I will give the hoses a good examination tonight.

Before the dive, I had removed the hoses from both the reg and the DSV and ran fresh water through everything. The valves looked in good shape and seemed seated properly. When I covered the exhaust side and exhaled in, the valve on the supply side blocked any air and seemed tight. Same when I covered the supply side and tried to inhale. The DSV operation seemed smooth but I did not dissemble it further to check the O rings.

I am still wondering why a few drops of water seemed to come into the mouthpiece/DSV a couple of times during the dive. Other than that, the breathing performance was faultless (as usual)..

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simonbeans
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Re: Salt Water in My Kraken?

Mon Apr 09, 2018 10:47 am

Be sure the DSV is in the fully open position. I didn't check that once in St. Kitts. The amount of water in the mouthpiece was VERY objectionable.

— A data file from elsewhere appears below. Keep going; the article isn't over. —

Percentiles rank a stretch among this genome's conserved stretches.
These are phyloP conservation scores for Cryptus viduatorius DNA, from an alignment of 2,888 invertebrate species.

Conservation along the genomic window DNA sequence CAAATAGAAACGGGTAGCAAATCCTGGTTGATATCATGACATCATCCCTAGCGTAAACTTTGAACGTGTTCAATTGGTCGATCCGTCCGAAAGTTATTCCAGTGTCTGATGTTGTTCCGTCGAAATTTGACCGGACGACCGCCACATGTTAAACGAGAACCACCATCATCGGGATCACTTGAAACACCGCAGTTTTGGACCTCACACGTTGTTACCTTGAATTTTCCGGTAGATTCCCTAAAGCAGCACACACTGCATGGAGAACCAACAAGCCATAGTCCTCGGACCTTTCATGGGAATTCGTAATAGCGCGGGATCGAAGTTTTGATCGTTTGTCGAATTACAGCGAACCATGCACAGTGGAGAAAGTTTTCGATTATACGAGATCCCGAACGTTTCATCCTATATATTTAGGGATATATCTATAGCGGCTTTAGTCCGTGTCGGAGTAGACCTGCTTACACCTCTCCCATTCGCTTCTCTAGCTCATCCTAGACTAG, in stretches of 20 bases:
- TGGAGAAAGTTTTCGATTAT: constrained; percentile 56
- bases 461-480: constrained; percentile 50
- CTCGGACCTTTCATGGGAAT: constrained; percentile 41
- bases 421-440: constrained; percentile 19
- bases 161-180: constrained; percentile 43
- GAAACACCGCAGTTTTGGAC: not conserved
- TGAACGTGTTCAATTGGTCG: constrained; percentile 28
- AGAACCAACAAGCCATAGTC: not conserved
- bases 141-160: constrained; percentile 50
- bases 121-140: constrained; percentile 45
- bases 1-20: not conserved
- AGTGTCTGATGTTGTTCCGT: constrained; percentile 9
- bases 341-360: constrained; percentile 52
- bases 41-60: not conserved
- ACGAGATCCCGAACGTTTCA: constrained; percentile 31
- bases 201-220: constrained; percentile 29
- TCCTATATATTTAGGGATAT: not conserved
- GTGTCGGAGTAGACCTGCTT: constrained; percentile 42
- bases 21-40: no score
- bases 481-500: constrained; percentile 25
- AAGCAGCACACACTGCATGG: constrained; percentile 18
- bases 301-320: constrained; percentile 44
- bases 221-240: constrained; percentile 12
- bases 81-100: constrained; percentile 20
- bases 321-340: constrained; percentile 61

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ScubaLawyer
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Re: Salt Water in My Kraken?

Mon Apr 09, 2018 11:13 am

You might also check the mouthpiece itself for cracks and check to make sure it is securely clamped to the  DSV. I had a brand new silicone mouthpiece I zip-tied to a single hose reg and had an annoying trickle of water during the dive. Turned out a small piece of hard plastic from somewhere was lodged between the mouthpiece and the reg and it was just enough to cause a small leak.
"The diver who collects specimens of underwater life has fun and becomes a keen underwater observer. .. seek slow-moving or attached organisms such as corals, starfish, or shelled creatures." (Golden Guide to Scuba Diving, 1968) :D

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Herman
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Re: Salt Water in My Kraken?